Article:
Our Top 6 Tips For Truck Driving Safety to Keep You On Top Of Your Game

If you’re new to driving a heavy-duty truck, you are freshly aware of the critical importance of truck driving safety. If you’re a seasoned road veteran, you’re even more aware of what can go wrong. But it’s easy to get into a routine and inadvertently overlook some detail that could pose a safety threat. So with all drivers in mind, here are some reminders about truck driving safety that can keep you and your rig rolling along in good health.

  1. Manage your visibility

Truck Driving SafetyYes, other motorists are supposed to be watching you. And they’re supposed to know you have blind spots and require more room to change lanes and stop. But they forget. So you have to be doubly vigilant while on the move. Continuously monitor the lane(s) alongside your cab and trailer to check for smaller vehicles. Remember there could be a car “drafting” you in the rear, not visible in your mirrors. Leave adequate space to maneuver in front. And always signal for several blinks before changing lanes.

  1. Watch your load

Depending on the state(s) you drive in and your type of truck and trailer, there is a limit to how much weight you can transport. These rules are supposed to limit wear and tear on our nation’s roadways as well as protect trucks, drivers and loads. Be sure you know how to properly measure your weight and how transportation law enforcement personnel monitor you. The last thing you want is a hefty fine.

Even if you’re well within your weight limit, an unbalanced load can spell trouble when you’re underway. If your trailer is less than full, try to keep weight over your axles and evenly distributed front-to-back and side-to-side. Your tires will last longer. If you’re pulling an open flatbed trailer, stacking wider and lower will reduce drag. You’ll get better mileage.

  1. Respect bad weather

Rain, snow, ice and wind can wreak havoc on truck driving safety. It’s harder to see the road and other vehicles, it takes longer to stop and gusty wind can push your trailer. It’s a recipe for disaster. If you’re headed into bad weather, take a few minutes to refresh yourself on safety-first driving techniques as well as emergency procedures you’ll need if something goes wrong.

Always check the weather report for your destination and key locations along the way, because when it comes to weather things can change quickly. And watch your speed, because bad weather is a factor in 25% of truck speeding accidents. Experts suggest slowing by 30% for rain, 50% for snow or ice. If other semi drivers are pulling off to wait it out, take the hint and do that yourself.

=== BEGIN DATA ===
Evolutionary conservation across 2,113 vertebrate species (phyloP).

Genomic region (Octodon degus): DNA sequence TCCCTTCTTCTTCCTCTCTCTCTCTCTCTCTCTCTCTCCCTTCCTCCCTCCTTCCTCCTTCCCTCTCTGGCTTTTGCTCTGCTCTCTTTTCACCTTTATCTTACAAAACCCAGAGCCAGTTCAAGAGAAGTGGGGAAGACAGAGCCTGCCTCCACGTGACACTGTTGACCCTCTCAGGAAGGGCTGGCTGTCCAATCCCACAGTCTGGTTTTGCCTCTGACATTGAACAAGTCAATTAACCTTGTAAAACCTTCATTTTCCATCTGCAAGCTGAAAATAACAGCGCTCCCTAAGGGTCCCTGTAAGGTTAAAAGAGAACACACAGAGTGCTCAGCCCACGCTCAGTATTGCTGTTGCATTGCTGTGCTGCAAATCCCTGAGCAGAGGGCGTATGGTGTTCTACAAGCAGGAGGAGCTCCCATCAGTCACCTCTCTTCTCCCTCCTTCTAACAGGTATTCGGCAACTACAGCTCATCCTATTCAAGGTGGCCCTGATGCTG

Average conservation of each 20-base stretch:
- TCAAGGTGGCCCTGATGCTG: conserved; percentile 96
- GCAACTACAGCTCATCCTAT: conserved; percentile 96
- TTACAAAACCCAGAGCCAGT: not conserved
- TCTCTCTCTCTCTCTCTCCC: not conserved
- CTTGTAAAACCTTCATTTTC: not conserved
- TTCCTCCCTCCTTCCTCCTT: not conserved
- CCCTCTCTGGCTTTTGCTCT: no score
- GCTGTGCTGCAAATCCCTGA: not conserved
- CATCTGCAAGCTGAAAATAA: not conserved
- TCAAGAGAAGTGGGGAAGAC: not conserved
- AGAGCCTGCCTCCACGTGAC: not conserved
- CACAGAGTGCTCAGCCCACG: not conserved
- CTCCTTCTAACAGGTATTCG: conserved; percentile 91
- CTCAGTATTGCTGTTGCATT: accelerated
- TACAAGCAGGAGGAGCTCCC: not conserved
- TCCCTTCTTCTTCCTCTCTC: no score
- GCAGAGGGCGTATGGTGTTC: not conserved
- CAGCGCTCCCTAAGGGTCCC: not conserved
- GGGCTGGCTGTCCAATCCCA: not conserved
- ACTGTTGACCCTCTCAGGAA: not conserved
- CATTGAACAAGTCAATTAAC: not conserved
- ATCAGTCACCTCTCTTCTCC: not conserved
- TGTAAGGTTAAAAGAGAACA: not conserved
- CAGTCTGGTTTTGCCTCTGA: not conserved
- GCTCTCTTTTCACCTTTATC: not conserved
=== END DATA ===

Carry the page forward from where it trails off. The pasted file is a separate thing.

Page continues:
1. Speaking of speed . . .

Exceeding the speed limit puts you at risk for an expensive ticket and serious black mark (or worse) on your CDL. Excessive speed is dangerous, especially in work zones where travel paths can be vague, space tight and workers present. In fact, large trucks are a factor in about a third of all fatal work zone accidents.

Speeding on curves or exit/entrance ramps can cause tip-overs. Sometimes even the posted speed limit is too fast for big rigs to safely maneuver and slow down in time. Of course you want to make deliveries on schedule, but that’s not worth putting your load or human life at risk.

  1. Maintain your equipment

Truck Driving SafetyTruck driving safety starts before you ever start the engine. Never skimp on your daily walk-around inspection. Check your mirrors, horn and all fluid levels. Look for signs of undue wear and tear. Make sure your lights and brakes are working properly. Always adhere to your truck’s service and preventive maintenance schedules. And if you see something amiss in between times, get it checked out immediately.

  1. Maintain yourself

Truck drivers do too much sitting. You can’t avoid that, but be aware that extended sitting increases your chances of heart disease, diabetes and circulatory disorders. Healthy eating, drinking plenty of water, stopping periodically for quick exercise breaks and getting enough sleep all contribute to truck driving safety.